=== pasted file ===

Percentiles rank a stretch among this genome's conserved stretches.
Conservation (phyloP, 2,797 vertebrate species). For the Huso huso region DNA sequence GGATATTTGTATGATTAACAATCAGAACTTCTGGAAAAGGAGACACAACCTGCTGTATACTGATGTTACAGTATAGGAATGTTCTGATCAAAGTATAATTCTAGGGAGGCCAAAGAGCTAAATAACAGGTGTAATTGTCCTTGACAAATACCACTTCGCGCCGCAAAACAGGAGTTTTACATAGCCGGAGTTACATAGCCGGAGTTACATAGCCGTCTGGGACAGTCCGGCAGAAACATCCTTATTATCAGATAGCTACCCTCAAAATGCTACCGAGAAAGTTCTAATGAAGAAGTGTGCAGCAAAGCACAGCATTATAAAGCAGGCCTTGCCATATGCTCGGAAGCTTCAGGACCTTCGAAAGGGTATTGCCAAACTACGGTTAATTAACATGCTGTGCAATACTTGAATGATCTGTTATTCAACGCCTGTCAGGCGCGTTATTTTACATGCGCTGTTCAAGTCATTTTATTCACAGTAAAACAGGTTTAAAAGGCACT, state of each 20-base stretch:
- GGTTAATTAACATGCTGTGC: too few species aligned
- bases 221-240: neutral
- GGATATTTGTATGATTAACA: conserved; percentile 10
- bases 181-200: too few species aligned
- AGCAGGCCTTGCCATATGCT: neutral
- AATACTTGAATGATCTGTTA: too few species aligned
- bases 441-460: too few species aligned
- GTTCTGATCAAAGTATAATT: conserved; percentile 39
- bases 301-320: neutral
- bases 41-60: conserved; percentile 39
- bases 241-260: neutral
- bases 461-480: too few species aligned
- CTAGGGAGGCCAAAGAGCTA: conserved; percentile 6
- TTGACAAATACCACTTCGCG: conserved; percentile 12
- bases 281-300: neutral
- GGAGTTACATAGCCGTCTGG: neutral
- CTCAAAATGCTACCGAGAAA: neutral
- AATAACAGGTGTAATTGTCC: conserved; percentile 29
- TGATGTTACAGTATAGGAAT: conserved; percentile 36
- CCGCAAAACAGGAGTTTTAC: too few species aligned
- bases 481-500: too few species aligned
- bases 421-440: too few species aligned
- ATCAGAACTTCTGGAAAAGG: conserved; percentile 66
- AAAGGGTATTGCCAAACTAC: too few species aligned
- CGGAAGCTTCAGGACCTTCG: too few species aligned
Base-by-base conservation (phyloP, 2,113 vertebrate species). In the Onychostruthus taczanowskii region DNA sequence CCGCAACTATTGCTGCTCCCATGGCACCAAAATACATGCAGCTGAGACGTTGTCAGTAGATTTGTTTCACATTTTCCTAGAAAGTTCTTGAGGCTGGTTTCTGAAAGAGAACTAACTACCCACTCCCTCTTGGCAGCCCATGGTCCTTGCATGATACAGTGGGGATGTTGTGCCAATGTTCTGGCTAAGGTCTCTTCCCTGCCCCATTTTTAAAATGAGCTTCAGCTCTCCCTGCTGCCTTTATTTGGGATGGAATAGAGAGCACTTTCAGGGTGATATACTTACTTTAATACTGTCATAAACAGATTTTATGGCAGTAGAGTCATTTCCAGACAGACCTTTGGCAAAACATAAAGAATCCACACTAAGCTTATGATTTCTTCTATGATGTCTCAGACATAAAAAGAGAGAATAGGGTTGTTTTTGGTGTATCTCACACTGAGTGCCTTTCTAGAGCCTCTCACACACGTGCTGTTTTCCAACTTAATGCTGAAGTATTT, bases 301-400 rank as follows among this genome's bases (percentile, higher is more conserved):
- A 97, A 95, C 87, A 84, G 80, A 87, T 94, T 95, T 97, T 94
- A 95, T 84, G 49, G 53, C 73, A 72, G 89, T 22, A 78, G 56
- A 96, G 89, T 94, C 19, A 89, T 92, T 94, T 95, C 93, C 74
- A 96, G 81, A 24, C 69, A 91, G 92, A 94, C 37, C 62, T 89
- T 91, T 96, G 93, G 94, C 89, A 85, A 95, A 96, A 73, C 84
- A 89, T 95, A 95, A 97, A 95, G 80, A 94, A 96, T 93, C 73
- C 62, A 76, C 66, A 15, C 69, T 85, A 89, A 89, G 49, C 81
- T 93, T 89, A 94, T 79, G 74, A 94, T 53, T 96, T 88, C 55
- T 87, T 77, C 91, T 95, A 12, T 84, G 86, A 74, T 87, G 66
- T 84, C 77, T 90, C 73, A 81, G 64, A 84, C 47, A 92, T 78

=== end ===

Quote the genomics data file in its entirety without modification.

Percentiles rank a stretch among this genome's conserved stretches.
Conservation (phyloP, 2,797 vertebrate species). For the Huso huso region DNA sequence GGATATTTGTATGATTAACAATCAGAACTTCTGGAAAAGGAGACACAACCTGCTGTATACTGATGTTACAGTATAGGAATGTTCTGATCAAAGTATAATTCTAGGGAGGCCAAAGAGCTAAATAACAGGTGTAATTGTCCTTGACAAATACCACTTCGCGCCGCAAAACAGGAGTTTTACATAGCCGGAGTTACATAGCCGGAGTTACATAGCCGTCTGGGACAGTCCGGCAGAAACATCCTTATTATCAGATAGCTACCCTCAAAATGCTACCGAGAAAGTTCTAATGAAGAAGTGTGCAGCAAAGCACAGCATTATAAAGCAGGCCTTGCCATATGCTCGGAAGCTTCAGGACCTTCGAAAGGGTATTGCCAAACTACGGTTAATTAACATGCTGTGCAATACTTGAATGATCTGTTATTCAACGCCTGTCAGGCGCGTTATTTTACATGCGCTGTTCAAGTCATTTTATTCACAGTAAAACAGGTTTAAAAGGCACT, state of each 20-base stretch:
- GGTTAATTAACATGCTGTGC: too few species aligned
- bases 221-240: neutral
- GGATATTTGTATGATTAACA: conserved; percentile 10
- bases 181-200: too few species aligned
- AGCAGGCCTTGCCATATGCT: neutral
- AATACTTGAATGATCTGTTA: too few species aligned
- bases 441-460: too few species aligned
- GTTCTGATCAAAGTATAATT: conserved; percentile 39
- bases 301-320: neutral
- bases 41-60: conserved; percentile 39
- bases 241-260: neutral
- bases 461-480: too few species aligned
- CTAGGGAGGCCAAAGAGCTA: conserved; percentile 6
- TTGACAAATACCACTTCGCG: conserved; percentile 12
- bases 281-300: neutral
- GGAGTTACATAGCCGTCTGG: neutral
- CTCAAAATGCTACCGAGAAA: neutral
- AATAACAGGTGTAATTGTCC: conserved; percentile 29
- TGATGTTACAGTATAGGAAT: conserved; percentile 36
- CCGCAAAACAGGAGTTTTAC: too few species aligned
- bases 481-500: too few species aligned
- bases 421-440: too few species aligned
- ATCAGAACTTCTGGAAAAGG: conserved; percentile 66
- AAAGGGTATTGCCAAACTAC: too few species aligned
- CGGAAGCTTCAGGACCTTCG: too few species aligned
Base-by-base conservation (phyloP, 2,113 vertebrate species). In the Onychostruthus taczanowskii region DNA sequence CCGCAACTATTGCTGCTCCCATGGCACCAAAATACATGCAGCTGAGACGTTGTCAGTAGATTTGTTTCACATTTTCCTAGAAAGTTCTTGAGGCTGGTTTCTGAAAGAGAACTAACTACCCACTCCCTCTTGGCAGCCCATGGTCCTTGCATGATACAGTGGGGATGTTGTGCCAATGTTCTGGCTAAGGTCTCTTCCCTGCCCCATTTTTAAAATGAGCTTCAGCTCTCCCTGCTGCCTTTATTTGGGATGGAATAGAGAGCACTTTCAGGGTGATATACTTACTTTAATACTGTCATAAACAGATTTTATGGCAGTAGAGTCATTTCCAGACAGACCTTTGGCAAAACATAAAGAATCCACACTAAGCTTATGATTTCTTCTATGATGTCTCAGACATAAAAAGAGAGAATAGGGTTGTTTTTGGTGTATCTCACACTGAGTGCCTTTCTAGAGCCTCTCACACACGTGCTGTTTTCCAACTTAATGCTGAAGTATTT, bases 301-400 rank as follows among this genome's bases (percentile, higher is more conserved):
- A 97, A 95, C 87, A 84, G 80, A 87, T 94, T 95, T 97, T 94
- A 95, T 84, G 49, G 53, C 73, A 72, G 89, T 22, A 78, G 56
- A 96, G 89, T 94, C 19, A 89, T 92, T 94, T 95, C 93, C 74
- A 96, G 81, A 24, C 69, A 91, G 92, A 94, C 37, C 62, T 89
- T 91, T 96, G 93, G 94, C 89, A 85, A 95, A 96, A 73, C 84
- A 89, T 95, A 95, A 97, A 95, G 80, A 94, A 96, T 93, C 73
- C 62, A 76, C 66, A 15, C 69, T 85, A 89, A 89, G 49, C 81
- T 93, T 89, A 94, T 79, G 74, A 94, T 53, T 96, T 88, C 55
- T 87, T 77, C 91, T 95, A 12, T 84, G 86, A 74, T 87, G 66
- T 84, C 77, T 90, C 73, A 81, G 64, A 84, C 47, A 92, T 78